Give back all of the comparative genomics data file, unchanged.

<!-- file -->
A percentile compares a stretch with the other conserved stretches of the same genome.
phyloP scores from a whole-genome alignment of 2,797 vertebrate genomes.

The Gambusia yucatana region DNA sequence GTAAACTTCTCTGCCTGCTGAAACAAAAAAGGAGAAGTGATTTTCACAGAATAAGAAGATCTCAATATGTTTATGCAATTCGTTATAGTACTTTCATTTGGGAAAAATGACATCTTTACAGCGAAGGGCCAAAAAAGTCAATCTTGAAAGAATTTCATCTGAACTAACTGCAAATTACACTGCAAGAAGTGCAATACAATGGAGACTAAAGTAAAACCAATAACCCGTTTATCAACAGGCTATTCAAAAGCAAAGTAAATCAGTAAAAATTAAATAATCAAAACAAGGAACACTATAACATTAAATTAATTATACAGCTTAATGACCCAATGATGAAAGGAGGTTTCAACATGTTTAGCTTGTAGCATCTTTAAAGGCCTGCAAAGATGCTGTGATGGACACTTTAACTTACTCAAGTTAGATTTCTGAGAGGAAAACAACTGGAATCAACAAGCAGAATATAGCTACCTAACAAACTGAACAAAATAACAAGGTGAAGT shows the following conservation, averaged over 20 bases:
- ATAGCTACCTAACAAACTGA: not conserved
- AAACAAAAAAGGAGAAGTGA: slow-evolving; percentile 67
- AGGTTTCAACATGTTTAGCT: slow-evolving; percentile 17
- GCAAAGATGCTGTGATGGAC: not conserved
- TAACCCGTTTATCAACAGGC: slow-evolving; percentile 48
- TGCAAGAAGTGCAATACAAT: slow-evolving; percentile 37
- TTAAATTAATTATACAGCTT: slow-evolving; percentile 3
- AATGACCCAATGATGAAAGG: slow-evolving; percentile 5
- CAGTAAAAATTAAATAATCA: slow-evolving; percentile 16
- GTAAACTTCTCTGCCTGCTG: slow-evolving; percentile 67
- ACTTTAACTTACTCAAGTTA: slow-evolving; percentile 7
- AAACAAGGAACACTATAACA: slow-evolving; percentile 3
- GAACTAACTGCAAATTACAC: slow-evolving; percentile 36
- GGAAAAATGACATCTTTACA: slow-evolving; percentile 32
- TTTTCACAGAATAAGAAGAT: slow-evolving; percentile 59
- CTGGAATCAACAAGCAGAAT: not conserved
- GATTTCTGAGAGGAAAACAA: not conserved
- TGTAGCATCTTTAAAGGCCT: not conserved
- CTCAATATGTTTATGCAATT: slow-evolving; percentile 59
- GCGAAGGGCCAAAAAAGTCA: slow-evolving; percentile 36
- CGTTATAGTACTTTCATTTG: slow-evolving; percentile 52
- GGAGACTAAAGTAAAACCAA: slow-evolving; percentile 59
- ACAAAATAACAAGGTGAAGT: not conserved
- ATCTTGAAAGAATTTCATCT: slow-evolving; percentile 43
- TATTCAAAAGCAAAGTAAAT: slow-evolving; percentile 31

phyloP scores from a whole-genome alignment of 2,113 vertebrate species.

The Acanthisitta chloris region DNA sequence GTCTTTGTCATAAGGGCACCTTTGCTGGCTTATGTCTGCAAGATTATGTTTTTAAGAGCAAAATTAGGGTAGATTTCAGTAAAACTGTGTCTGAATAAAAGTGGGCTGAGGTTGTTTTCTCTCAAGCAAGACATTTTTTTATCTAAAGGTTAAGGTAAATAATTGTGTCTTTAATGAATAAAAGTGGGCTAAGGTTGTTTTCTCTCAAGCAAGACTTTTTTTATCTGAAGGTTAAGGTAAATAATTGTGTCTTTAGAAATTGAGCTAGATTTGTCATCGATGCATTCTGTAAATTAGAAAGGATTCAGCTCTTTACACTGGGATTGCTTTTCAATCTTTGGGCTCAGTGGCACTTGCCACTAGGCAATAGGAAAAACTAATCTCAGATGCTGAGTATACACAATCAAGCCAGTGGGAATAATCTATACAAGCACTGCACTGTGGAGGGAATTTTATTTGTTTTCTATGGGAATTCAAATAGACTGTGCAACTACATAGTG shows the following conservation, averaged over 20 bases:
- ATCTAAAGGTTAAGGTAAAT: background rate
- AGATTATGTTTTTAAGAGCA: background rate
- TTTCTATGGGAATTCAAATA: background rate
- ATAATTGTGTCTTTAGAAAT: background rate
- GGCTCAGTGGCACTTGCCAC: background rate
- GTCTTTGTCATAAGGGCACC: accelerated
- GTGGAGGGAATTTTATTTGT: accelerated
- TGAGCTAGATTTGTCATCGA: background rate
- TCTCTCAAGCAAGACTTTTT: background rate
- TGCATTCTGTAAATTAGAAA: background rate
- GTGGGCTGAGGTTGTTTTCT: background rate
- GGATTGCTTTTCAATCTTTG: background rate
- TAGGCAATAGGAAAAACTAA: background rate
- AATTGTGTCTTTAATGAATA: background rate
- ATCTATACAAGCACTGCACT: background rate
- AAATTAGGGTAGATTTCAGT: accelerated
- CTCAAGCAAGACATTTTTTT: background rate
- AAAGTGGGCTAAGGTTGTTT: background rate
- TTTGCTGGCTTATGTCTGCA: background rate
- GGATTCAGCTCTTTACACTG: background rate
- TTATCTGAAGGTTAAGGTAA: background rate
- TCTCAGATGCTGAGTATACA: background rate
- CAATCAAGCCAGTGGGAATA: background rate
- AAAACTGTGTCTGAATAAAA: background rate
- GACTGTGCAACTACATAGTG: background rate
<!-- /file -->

A percentile compares a stretch with the other conserved stretches of the same genome.
phyloP scores from a whole-genome alignment of 2,797 vertebrate genomes.

The Gambusia yucatana region DNA sequence GTAAACTTCTCTGCCTGCTGAAACAAAAAAGGAGAAGTGATTTTCACAGAATAAGAAGATCTCAATATGTTTATGCAATTCGTTATAGTACTTTCATTTGGGAAAAATGACATCTTTACAGCGAAGGGCCAAAAAAGTCAATCTTGAAAGAATTTCATCTGAACTAACTGCAAATTACACTGCAAGAAGTGCAATACAATGGAGACTAAAGTAAAACCAATAACCCGTTTATCAACAGGCTATTCAAAAGCAAAGTAAATCAGTAAAAATTAAATAATCAAAACAAGGAACACTATAACATTAAATTAATTATACAGCTTAATGACCCAATGATGAAAGGAGGTTTCAACATGTTTAGCTTGTAGCATCTTTAAAGGCCTGCAAAGATGCTGTGATGGACACTTTAACTTACTCAAGTTAGATTTCTGAGAGGAAAACAACTGGAATCAACAAGCAGAATATAGCTACCTAACAAACTGAACAAAATAACAAGGTGAAGT shows the following conservation, averaged over 20 bases:
- ATAGCTACCTAACAAACTGA: not conserved
- AAACAAAAAAGGAGAAGTGA: slow-evolving; percentile 67
- AGGTTTCAACATGTTTAGCT: slow-evolving; percentile 17
- GCAAAGATGCTGTGATGGAC: not conserved
- TAACCCGTTTATCAACAGGC: slow-evolving; percentile 48
- TGCAAGAAGTGCAATACAAT: slow-evolving; percentile 37
- TTAAATTAATTATACAGCTT: slow-evolving; percentile 3
- AATGACCCAATGATGAAAGG: slow-evolving; percentile 5
- CAGTAAAAATTAAATAATCA: slow-evolving; percentile 16
- GTAAACTTCTCTGCCTGCTG: slow-evolving; percentile 67
- ACTTTAACTTACTCAAGTTA: slow-evolving; percentile 7
- AAACAAGGAACACTATAACA: slow-evolving; percentile 3
- GAACTAACTGCAAATTACAC: slow-evolving; percentile 36
- GGAAAAATGACATCTTTACA: slow-evolving; percentile 32
- TTTTCACAGAATAAGAAGAT: slow-evolving; percentile 59
- CTGGAATCAACAAGCAGAAT: not conserved
- GATTTCTGAGAGGAAAACAA: not conserved
- TGTAGCATCTTTAAAGGCCT: not conserved
- CTCAATATGTTTATGCAATT: slow-evolving; percentile 59
- GCGAAGGGCCAAAAAAGTCA: slow-evolving; percentile 36
- CGTTATAGTACTTTCATTTG: slow-evolving; percentile 52
- GGAGACTAAAGTAAAACCAA: slow-evolving; percentile 59
- ACAAAATAACAAGGTGAAGT: not conserved
- ATCTTGAAAGAATTTCATCT: slow-evolving; percentile 43
- TATTCAAAAGCAAAGTAAAT: slow-evolving; percentile 31

phyloP scores from a whole-genome alignment of 2,113 vertebrate species.

The Acanthisitta chloris region DNA sequence GTCTTTGTCATAAGGGCACCTTTGCTGGCTTATGTCTGCAAGATTATGTTTTTAAGAGCAAAATTAGGGTAGATTTCAGTAAAACTGTGTCTGAATAAAAGTGGGCTGAGGTTGTTTTCTCTCAAGCAAGACATTTTTTTATCTAAAGGTTAAGGTAAATAATTGTGTCTTTAATGAATAAAAGTGGGCTAAGGTTGTTTTCTCTCAAGCAAGACTTTTTTTATCTGAAGGTTAAGGTAAATAATTGTGTCTTTAGAAATTGAGCTAGATTTGTCATCGATGCATTCTGTAAATTAGAAAGGATTCAGCTCTTTACACTGGGATTGCTTTTCAATCTTTGGGCTCAGTGGCACTTGCCACTAGGCAATAGGAAAAACTAATCTCAGATGCTGAGTATACACAATCAAGCCAGTGGGAATAATCTATACAAGCACTGCACTGTGGAGGGAATTTTATTTGTTTTCTATGGGAATTCAAATAGACTGTGCAACTACATAGTG shows the following conservation, averaged over 20 bases:
- ATCTAAAGGTTAAGGTAAAT: background rate
- AGATTATGTTTTTAAGAGCA: background rate
- TTTCTATGGGAATTCAAATA: background rate
- ATAATTGTGTCTTTAGAAAT: background rate
- GGCTCAGTGGCACTTGCCAC: background rate
- GTCTTTGTCATAAGGGCACC: accelerated
- GTGGAGGGAATTTTATTTGT: accelerated
- TGAGCTAGATTTGTCATCGA: background rate
- TCTCTCAAGCAAGACTTTTT: background rate
- TGCATTCTGTAAATTAGAAA: background rate
- GTGGGCTGAGGTTGTTTTCT: background rate
- GGATTGCTTTTCAATCTTTG: background rate
- TAGGCAATAGGAAAAACTAA: background rate
- AATTGTGTCTTTAATGAATA: background rate
- ATCTATACAAGCACTGCACT: background rate
- AAATTAGGGTAGATTTCAGT: accelerated
- CTCAAGCAAGACATTTTTTT: background rate
- AAAGTGGGCTAAGGTTGTTT: background rate
- TTTGCTGGCTTATGTCTGCA: background rate
- GGATTCAGCTCTTTACACTG: background rate
- TTATCTGAAGGTTAAGGTAA: background rate
- TCTCAGATGCTGAGTATACA: background rate
- CAATCAAGCCAGTGGGAATA: background rate
- AAAACTGTGTCTGAATAAAA: background rate
- GACTGTGCAACTACATAGTG: background rate